There is, I think, only a very narrow slot between these two courses that would enable us to avoid either runaway inflation or deflationary depression. Whether Reagan, or Paul Volcker at the Federal Reserve, is up to this job of fine tuning is dubious. As Reagan himself said in a recent but little-noticed speech in Los Angeles, "Massive deficits are now built into the budget. It would be counter-productive to raise taxes, and we can't touch the entitlement programs. The only hope of balancing the budget is to stimulate business recovery."

If this were done, productivity would rise and more jobs would be created, but at the moment this alternative is politically impossible: Reagan is already known as the president of the rich. Corporations' annual profits are falsely but popularly believed to exceed 30 percent of revenues. All the current agitation is for "giving more to the poor," but whatever the merits of welfare benefits, you don't get industrial expansion or new jobs or plentiful consumer goods by increasing them.

There is only one area, it would appear, in which genuine progress is being made. The best man in the cabinet, Secretary of the Interior James Watt, is opening up large tracts of government lands and allowing enterprising people to lease these lands for the mining of gold and other precious metals. The metals are there—we don't need to be dependent for, say, chrome on Russia or Zimbabwe.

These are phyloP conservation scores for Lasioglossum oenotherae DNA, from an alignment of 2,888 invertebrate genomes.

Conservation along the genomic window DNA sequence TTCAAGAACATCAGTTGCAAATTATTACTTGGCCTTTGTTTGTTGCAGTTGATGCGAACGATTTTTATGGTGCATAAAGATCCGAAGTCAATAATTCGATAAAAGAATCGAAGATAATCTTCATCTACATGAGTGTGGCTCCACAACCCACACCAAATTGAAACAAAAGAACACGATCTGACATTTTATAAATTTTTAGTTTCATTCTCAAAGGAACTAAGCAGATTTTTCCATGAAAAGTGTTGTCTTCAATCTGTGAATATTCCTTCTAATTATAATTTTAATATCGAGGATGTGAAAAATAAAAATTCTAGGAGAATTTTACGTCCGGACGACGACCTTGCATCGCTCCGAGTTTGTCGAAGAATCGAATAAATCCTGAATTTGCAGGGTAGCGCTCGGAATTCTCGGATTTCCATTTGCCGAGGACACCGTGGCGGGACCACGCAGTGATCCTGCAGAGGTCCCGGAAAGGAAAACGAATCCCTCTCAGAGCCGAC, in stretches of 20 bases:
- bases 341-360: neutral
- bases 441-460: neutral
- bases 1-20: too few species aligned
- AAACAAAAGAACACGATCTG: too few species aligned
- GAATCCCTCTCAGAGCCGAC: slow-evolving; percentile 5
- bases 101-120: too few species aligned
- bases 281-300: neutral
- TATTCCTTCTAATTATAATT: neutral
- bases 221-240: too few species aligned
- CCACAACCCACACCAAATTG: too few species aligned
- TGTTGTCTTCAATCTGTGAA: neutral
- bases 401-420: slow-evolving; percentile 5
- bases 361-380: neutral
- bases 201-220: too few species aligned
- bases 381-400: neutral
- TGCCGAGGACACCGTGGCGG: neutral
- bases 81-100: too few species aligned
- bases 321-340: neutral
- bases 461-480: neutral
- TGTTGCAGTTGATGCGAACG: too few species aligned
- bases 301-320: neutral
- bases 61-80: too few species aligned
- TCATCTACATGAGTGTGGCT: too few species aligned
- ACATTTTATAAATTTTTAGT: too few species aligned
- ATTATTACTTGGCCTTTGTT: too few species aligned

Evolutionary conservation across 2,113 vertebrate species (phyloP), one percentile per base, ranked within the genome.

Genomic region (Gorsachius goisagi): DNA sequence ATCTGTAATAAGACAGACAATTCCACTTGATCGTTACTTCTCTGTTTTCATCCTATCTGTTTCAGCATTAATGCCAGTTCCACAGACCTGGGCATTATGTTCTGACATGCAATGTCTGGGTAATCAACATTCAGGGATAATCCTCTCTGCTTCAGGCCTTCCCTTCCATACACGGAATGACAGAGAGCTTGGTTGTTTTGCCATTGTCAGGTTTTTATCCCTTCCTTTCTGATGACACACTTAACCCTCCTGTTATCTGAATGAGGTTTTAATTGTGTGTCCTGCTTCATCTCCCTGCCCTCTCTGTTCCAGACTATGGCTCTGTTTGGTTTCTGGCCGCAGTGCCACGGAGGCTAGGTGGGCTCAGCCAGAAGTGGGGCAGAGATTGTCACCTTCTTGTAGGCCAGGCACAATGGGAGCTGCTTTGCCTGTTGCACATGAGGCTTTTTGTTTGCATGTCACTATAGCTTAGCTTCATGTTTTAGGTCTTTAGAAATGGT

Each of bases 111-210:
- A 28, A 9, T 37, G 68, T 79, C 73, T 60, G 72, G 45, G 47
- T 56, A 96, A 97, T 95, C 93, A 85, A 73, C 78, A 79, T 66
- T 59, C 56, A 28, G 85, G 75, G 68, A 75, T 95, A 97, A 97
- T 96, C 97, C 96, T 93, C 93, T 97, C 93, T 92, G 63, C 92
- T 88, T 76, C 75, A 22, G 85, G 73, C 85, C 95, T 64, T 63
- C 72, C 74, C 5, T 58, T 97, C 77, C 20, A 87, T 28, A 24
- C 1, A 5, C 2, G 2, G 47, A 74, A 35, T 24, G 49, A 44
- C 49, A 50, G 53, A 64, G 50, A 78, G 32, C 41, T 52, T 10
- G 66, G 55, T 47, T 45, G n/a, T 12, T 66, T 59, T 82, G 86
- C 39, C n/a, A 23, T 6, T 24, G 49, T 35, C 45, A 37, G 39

And Watt wants to do more: sell government lands, which the government is unproductively maintaining—or failing to maintain—at taxpayers' expense, to private individuals or corporations who would develop them—or not develop them—productively and profitably. But all this has to be done very quietly. At the slightest sign that a single acre of federal lands, however useless, may be sold off (one quick and clear way to ease the national debt), environmentalists and commentators rise up crying for Watt's dismissal and Reagan's impeachment as a traitor to his country.

What, then, are the prospects for liberty? The forces of big government, which continue on the whole to prevail in Washington, are pitted against the small but growing forces of liberty and the free market. Most of the nations of Western Europe, as well as Canada under Trudeau, have probably passed the point of no return. But there is still hope for the United States. Almost all the younger men in advisory positions in the administration—underlings thus far—are advocates of the free market. Some of them favor a return to gold as money, and some (almost unbelievable but true) favor the abolition of the Federal Reserve. But the older men, those long in the Establishment, continue to steer the ship of state toward the fatal reefs of doubt and insolvency. At this point no one can predict with any accuracy which side will win.

It would be consoling to say, "Liberty is on the march, and nothing can stop it." But the forces of statism are on the march too, and thus far they have not been stopped. Both sides are equally determined. The course of liberty is the only long-term solution, but the opposing course of statism is deeply entrenched. It is now a race against time.

Contributing Editor John Hospers is a professor of philosophy at the University of Southern California. He was the Libertarian Party presidential candidate in 1972 and is the author of Libertarianism, as well as several philosophy textbooks.